In 1994 a young Chicago lawyer named Barack Hussein Obama filed a class-action lawsuit against Citicorp for not making loans to people in minority communities at the same rate as in other communities. Trouble was a-brewing.

In 1998 Citicorp merged with Traveler’s Group into Citigroup, which combined banking, securities and insurance services into one company. The group consisted of Citibank, Travelers, Smith Barney and Primerica. This was clearly illegal under Glass-Steagall and the now-repealed Bank Holding Company Acts. The Federal Reserve gave Citigroup a temporary waiver. Soon after, President Clinton declared Glass-Steagall defunct.

Are you starting to see the picture here?  Government agencies are trying to put minorities into homes they cannot afford and punishing banks and mortgage companies that will not go along with this ill-conceived plan. Most of the pieces for disaster were already in place long before GW Bush was elected.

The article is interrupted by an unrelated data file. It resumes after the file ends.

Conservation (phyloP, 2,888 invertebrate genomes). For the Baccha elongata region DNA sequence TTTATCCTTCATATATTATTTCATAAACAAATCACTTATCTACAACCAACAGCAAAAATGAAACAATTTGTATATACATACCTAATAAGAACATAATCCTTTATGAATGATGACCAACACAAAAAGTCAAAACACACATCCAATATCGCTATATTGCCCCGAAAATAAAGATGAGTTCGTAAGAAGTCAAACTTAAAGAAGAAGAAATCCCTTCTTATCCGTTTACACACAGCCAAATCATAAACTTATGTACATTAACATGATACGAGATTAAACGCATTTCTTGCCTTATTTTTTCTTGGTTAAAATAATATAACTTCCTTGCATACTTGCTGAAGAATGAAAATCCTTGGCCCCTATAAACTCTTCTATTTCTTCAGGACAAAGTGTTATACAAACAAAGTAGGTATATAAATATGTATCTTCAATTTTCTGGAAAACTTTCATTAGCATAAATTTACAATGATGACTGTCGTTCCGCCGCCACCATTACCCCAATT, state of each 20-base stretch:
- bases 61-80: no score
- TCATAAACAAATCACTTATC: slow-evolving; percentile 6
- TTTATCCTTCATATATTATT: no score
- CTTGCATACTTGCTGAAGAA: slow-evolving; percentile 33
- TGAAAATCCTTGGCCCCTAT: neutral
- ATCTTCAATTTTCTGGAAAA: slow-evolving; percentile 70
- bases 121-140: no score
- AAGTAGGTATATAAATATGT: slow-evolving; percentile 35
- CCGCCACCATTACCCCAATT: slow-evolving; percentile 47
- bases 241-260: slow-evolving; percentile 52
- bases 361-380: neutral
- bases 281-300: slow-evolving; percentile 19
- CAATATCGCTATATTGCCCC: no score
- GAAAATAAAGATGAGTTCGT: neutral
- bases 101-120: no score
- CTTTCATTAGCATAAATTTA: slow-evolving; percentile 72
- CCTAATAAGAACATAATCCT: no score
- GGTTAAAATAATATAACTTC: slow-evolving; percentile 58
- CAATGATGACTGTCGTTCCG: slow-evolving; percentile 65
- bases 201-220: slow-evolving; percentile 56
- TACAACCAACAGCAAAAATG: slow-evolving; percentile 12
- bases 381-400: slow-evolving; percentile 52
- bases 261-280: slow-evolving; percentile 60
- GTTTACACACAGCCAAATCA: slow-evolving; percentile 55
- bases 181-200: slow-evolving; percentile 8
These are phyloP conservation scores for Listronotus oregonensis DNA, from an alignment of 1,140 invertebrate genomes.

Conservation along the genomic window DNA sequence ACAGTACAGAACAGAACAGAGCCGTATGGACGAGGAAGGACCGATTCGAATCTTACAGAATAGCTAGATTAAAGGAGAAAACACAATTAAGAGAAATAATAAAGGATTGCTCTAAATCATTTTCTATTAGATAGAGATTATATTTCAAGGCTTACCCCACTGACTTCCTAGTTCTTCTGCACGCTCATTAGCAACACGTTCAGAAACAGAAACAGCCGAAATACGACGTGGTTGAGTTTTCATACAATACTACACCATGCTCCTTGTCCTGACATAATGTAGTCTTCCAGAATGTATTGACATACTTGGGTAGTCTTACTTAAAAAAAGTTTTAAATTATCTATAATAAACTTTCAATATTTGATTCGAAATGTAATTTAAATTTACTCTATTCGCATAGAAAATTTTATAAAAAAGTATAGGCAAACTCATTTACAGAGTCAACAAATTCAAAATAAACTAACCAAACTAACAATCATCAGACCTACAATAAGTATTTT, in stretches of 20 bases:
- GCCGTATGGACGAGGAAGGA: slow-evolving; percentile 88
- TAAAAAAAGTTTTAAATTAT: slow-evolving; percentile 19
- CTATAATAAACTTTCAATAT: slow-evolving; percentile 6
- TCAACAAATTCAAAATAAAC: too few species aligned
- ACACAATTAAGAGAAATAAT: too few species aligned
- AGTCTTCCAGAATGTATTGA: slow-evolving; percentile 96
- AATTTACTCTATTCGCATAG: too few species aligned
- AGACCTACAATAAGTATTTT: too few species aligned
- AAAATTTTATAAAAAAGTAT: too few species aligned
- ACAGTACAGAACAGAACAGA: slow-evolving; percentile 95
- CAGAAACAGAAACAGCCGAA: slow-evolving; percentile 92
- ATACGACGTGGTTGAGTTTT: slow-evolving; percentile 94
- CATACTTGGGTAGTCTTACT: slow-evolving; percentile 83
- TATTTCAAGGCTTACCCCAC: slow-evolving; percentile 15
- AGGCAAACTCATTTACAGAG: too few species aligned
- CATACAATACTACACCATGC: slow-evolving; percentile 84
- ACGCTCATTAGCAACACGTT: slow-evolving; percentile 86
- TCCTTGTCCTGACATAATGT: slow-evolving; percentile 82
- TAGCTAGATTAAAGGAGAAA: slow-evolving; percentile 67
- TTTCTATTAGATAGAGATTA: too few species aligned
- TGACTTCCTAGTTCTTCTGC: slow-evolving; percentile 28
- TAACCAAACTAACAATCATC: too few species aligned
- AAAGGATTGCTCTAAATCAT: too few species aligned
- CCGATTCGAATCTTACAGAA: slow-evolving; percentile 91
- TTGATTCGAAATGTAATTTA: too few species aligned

Next: Fannie, Freddie and Barney

Thursday, April 7, 2016

A Tale of Two Speeches

Edward Everett was a former Harvard professor and served as president of Harvard. He was a former U.S. Representative and a former Senator. He was a former governor of Massachusetts and had served as a minister to Great Britain. He was also a great and well-known orator and was asked to give a dedication speech at the Soldier’s National Cemetery in Gettysburg, PA on November 11, 1963. This dedication was for the re-burial of soldiers that died during the battle on July 1-3, 1863. The dais was actually set up in the privately owned Evergreen Cemetery adjacent to the cemetery being dedicated. Everett’s speech was 13,607 words long and took two hours to deliver. Long orations were common practice at that time and often occurred at funerals. It was intended to be the Gettysburg Address.